Muriel Strode once said, "A great work demands a great sacrifice, and who is not capable of a great sacrifice is not capable of a great work."
I had the recent opportunity to attend a nearby city council meeting to discuss some of the efforts to transform the community. During the discussion, council members indicated all was well, they had a few new storefronts that were occupied, the committees were humming on all cylinders and they had great events and really didn't need more. Having arrived early to experience what the community had to offer, I found numerous vacant buildings, nothing was open, and a look on the calendar indicated not many events. Beauty is indeed in the eye of the beholder.
Most communities wanting to transform and revitalize have difficulty doing that without an outside set of eyes to keep things in perspective. A set of outside eyes can look and see what is, while not comparing it to what was. The community I visited sincerely thought all was fine, people were seeing some good things happening but had nothing to compare it to other than its own declining past. When the past is dismal, any progress can look awesome. They are victims of their own views based on a very low standard of comparison.
It is easy to point out the multiple reasons that businesses or communities fail. However, what is more difficult is showing how communities find the path to success. The difficulty lies in the fact that so few really find the path to success; they simply keep wandering from study to study and one false start after another. They see a couple of good things happen and then have a false sense of progress.
Let's look at a couple of common traits of those communities finding a successful path forward.
Successful communities understand why perseverance and passion are necessary; they also understand dollars are needed. They would never plan community events where money isn't generated for the transformation and revitalization cause. Yes, having community events are an important ingredient to the building up of community pride through local gatherings. But if these events are costing the community dollars to pull off and you aren't generating new income, it is time to rethink your event efforts.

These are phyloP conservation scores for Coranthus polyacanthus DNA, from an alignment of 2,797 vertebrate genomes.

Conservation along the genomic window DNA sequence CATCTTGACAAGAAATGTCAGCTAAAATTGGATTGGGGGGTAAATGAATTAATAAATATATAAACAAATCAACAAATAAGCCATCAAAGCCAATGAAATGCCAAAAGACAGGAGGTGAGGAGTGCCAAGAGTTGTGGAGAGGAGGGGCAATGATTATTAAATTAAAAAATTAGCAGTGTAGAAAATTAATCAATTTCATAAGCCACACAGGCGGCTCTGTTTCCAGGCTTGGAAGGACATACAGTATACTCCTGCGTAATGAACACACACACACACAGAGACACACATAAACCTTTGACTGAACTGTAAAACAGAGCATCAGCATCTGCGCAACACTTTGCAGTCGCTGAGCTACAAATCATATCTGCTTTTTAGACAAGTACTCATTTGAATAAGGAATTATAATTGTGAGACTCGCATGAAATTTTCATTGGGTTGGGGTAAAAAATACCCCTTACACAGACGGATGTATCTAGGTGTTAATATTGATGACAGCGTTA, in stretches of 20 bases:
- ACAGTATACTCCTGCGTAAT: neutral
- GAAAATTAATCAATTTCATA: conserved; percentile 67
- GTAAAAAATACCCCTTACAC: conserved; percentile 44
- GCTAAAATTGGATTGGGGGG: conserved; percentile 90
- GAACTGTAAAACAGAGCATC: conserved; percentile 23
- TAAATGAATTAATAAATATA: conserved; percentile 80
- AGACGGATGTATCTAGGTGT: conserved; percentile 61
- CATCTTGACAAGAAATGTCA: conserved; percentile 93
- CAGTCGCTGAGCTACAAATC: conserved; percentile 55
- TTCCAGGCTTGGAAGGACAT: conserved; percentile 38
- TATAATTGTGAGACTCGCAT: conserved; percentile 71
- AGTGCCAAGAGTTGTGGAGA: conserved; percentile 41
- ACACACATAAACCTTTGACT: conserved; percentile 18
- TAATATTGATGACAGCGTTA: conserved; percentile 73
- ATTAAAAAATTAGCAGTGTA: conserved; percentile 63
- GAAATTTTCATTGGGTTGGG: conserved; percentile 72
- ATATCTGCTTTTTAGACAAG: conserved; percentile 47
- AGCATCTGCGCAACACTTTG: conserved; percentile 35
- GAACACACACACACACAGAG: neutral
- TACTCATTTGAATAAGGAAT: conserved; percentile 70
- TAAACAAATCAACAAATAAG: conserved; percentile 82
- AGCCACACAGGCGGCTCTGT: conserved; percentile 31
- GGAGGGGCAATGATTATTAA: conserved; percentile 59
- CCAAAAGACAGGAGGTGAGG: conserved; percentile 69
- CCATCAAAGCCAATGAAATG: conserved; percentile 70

A successful community has very lofty expectations of what is considered a measurable success. They understand the concept that when you shoot for perfection which is typically unattainable, you will fall short but may still end up with exceptional or great results. They do not let perfect become the enemy of great. They understand a community or business must have lofty goals and just-as-lofty passion and efforts. They know that to attain great things, takes great effort. They know that you can't have too many various components to your strategy, and you can't do too much.
Speaking of events, successful communities have many events. Mediocre communities may have 2-3 events throughout the year, most being traditional or celebrating the past, both of which have little meaning to outsiders and are not usually very creative. More successful communities typically have a dozen big events, some of them multi-day events because they understand the need to not only celebrate the past but usher in the future of niche experiences and unique atmospheres. They understand uniqueness and niche targets are the future, and they want to travel a path toward the future of sustainability and vibrancy. Yes, events take work, but events are one of the most telling signs determining if a community is on the right path toward vibrancy and transformation.
As the title of this column indicates and the quote confirms, nothing will be easy. Transformation and revitalization come only after hard work, perseverance, and massive efforts. But make no mistake, transformation is a choice that a business or community makes, nothing more, nothing less.
Brendon Burchard said, "We get to choose how we're going to live, what level of energy, what level of vibrancy, what level of excitement."
How our community lives is entirely our choice, we choose the level of excitement and vibrancy we want, then we make it happen.
Hopefully, your community chooses vibrancy over stagnation and continued decline.
John Newby, of Pineville, Mo., is a nationally recognized publisher, community, business and media consultant and speaker. He authors "Building Main Street, not Wall Street," a column appearing in 50-plus communities. He is the founder of Truly-Local, dedicated to assisting communities create excitement, energy, and combining synergies with local media to become more vibrant and competitive. His email is [email protected] Opinions expressed are those of the author.